Greensboro's African American Community Newspaper since 1967

Lessons for young graduates


This is the joyous time of year when families, friends, and teachers are cheering on graduates of all ages who have worked so hard and made them all so proud. I hope many of today’s high school and university graduates will wander off the beaten career path and help redefine success in our culture, asking not “How much can I get?” but “How much can I do without and share?” Asking not “How can I find myself?” but “How can I lose myself in service to others and leave our nation and world better than I found it?”

During this season, I’d like to share some of the lessons for life I offered my own children and many of the extraordinary young graduates I’ve had the privilege of meeting over the years. The pace of change in the world young people are inheriting continues to accelerate exponentially, but I still believe there are some enduring values and advice older people can share, and agree with Archibald MacLeish that “there is only one thing more powerful than learning from experience and that is not learning from experience.” I feel strongly that it is the responsibility of every adult—parent, teacher, preacher and professional—to make sure that young people hear what we have learned from the lessons of life that helped us survive and succeed, for them to hear from us what we think matters, and for them to know that they are never alone as they go to meet the future.

Here are a few of those lessons:

  • There is no free lunch. Don’t feel entitled to anything you don’t sweat and struggle for. Take the initiative in creating your own opportunity, and don’t wait around for other people to discover you or do you a favor. Don’t assume a door is closed; push on it. Don’t assume if it was closed yesterday, it’s closed today. And don’t ever stop learning and improving your mind.
  • Set thoughtful goals and work quietly and systematically toward them. Resist quick fixes, simplistic answers and easy gains. They often disappear just as quickly as they come.
  • Assign yourself. My daddy used to ask us whether the teacher gave us any homework. If we said no, he’d say, “Well, assign yourself.” Don’t wait around for your boss or your friends or spouse to direct you to do what you are able to figure out and do for yourself. Don’t do just as little as you can to get by. If you see a need, don’t ask, “Why doesn’t somebody do something?” Ask, “Why don’t I do something?” Hard work, initiative, and persistence are still the non-magic carpets to success for most of us. And a critical reminder in an election year and every year: Don’t be a political bystander and grumbler. Vote. Democracy is not a spectator sport.
  • Never work just for money. Money alone won’t save your soul or build a decent family or help you sleep at night. Don’t confuse wealth or fame with character. Don’t tolerate or condone moral corruption, whether it’s found in high or low places, whatever its color or class. And don’t confuse morality with legality. Dr. Martin Luther King Jr. once noted that everything Hitler did in Nazi Germany was legal. Don’t give anyone the proxy for your conscience.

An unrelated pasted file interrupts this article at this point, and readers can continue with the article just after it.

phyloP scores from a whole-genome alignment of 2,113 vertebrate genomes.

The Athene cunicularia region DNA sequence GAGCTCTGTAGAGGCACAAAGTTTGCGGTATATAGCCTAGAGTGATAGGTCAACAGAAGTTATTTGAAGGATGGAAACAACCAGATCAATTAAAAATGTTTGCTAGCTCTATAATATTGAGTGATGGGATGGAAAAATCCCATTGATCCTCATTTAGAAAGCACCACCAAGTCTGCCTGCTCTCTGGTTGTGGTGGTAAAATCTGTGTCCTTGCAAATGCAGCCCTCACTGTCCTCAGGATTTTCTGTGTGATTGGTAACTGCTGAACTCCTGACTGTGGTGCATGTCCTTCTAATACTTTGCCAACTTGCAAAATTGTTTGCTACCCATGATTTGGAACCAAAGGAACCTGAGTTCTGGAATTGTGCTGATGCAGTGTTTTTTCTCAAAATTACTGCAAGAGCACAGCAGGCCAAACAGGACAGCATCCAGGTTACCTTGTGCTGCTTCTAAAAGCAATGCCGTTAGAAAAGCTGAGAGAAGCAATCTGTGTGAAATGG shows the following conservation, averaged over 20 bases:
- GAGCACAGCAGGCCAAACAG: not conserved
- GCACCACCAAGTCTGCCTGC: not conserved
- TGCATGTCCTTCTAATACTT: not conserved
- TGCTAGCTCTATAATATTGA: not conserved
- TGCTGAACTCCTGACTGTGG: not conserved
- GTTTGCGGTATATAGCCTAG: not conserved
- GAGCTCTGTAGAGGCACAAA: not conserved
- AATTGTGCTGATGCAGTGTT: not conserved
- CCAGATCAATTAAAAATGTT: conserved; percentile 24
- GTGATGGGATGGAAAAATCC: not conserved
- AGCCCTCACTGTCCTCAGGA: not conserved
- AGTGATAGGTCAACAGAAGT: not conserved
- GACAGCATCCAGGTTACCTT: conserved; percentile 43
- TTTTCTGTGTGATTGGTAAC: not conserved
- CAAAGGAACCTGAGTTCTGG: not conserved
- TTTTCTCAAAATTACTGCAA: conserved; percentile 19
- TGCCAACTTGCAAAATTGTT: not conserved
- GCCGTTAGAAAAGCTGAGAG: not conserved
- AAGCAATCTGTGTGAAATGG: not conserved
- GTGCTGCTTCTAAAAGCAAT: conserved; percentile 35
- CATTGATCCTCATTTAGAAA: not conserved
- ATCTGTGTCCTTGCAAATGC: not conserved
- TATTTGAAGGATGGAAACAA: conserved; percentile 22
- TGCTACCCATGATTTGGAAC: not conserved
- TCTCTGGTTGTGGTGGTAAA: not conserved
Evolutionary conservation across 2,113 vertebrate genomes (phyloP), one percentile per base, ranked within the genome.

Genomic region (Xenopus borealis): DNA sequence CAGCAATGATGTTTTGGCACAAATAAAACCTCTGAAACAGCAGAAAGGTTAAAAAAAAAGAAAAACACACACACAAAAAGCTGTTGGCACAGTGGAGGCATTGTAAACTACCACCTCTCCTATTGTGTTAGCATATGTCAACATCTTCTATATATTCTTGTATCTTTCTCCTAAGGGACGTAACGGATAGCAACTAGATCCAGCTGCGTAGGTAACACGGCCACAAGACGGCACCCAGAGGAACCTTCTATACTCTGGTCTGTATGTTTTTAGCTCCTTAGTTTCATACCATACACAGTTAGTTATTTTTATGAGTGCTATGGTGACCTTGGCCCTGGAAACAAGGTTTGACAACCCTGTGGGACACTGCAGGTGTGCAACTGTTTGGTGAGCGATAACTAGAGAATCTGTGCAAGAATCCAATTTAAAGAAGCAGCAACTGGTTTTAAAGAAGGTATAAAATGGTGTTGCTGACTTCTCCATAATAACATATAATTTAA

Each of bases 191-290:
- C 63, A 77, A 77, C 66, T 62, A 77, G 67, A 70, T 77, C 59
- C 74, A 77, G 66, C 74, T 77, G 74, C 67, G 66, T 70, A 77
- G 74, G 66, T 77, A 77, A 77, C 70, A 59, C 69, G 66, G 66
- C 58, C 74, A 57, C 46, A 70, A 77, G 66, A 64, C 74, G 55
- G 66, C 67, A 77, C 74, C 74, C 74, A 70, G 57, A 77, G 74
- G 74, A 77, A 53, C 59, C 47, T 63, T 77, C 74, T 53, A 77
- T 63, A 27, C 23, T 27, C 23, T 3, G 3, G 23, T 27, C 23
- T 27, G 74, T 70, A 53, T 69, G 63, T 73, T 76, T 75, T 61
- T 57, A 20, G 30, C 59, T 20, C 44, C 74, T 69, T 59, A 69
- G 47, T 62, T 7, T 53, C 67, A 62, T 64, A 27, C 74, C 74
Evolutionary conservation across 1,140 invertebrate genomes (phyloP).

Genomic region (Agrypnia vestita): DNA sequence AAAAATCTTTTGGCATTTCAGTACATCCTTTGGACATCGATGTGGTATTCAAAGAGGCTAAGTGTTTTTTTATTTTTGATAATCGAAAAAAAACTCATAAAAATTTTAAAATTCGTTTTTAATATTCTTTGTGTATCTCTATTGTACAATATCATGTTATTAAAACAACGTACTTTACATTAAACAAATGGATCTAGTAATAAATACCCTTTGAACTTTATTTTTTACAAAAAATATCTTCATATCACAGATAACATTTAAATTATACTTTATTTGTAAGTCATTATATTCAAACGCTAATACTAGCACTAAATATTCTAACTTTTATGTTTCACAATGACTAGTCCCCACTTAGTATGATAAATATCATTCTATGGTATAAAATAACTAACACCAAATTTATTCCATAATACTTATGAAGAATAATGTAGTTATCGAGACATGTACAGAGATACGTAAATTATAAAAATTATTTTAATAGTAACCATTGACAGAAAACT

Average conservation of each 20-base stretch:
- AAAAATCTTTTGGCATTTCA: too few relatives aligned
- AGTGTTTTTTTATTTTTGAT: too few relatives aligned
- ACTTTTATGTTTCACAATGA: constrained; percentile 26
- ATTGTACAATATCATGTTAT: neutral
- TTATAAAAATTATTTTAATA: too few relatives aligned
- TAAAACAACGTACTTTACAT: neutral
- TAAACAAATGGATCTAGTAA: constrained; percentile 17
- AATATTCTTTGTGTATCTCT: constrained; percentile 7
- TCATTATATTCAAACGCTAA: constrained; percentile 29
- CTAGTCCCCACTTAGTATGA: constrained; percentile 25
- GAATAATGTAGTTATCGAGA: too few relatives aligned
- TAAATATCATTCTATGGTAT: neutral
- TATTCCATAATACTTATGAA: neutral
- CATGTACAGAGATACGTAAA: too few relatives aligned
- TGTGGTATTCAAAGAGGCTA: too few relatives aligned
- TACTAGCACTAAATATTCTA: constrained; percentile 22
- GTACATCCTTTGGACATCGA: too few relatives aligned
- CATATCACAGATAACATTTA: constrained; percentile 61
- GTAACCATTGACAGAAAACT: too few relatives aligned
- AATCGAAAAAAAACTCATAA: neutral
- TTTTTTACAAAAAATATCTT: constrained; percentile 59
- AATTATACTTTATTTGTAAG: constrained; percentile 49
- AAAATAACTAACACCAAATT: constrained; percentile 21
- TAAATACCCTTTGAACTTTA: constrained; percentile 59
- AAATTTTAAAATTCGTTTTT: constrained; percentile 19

• Don’t be afraid of taking risks or of being criticized. If you don’t want to be criticized, don’t say anything, do anything, or be anything. Don’t be afraid of failing. It’s the way you learn to do things right. It doesn’t matter how many times you fall down. All that matters is how many times you get up.
  • Always listen for the genuine within yourself. “Small,” Einstein said, “is the number of them that see with their own eyes and feel with their own hearts.” Try to be one of them. “There is,” the great Black theologian Howard Thurman said, “something in every one of you that waits and listens for the sound of the genuine in yourself. It is the only true guide you will ever have. And if you cannot hear it, you will all of your life spend your days on the ends of strings that somebody else pulls.” There are so many noises and competing demands in our lives that many of us never find out who we are. Learn to be quiet enough to hear the sound of the genuine within yourself so that you can hear it in other people.
  • And a final lesson: Never think life is not worth living or that you cannot make a difference. Never give up—no matter how hard it gets, and it will get very hard sometimes. An old proverb says that when you get to your wit’s end, that’s where God lives. Harriet Beecher Stowe said when you get into a “tight place and everything goes against you, till it seems as though you could not hang on a minute longer, never give up then, for that is just the place and the time that the tide will turn.” The tide will turn—if you dream it, if you believe in it, if you have faith in it, struggle for it, and never give up.

Marian Wright Edelman is founder and president emerita of the Children’s Defense Fund. For more information, go to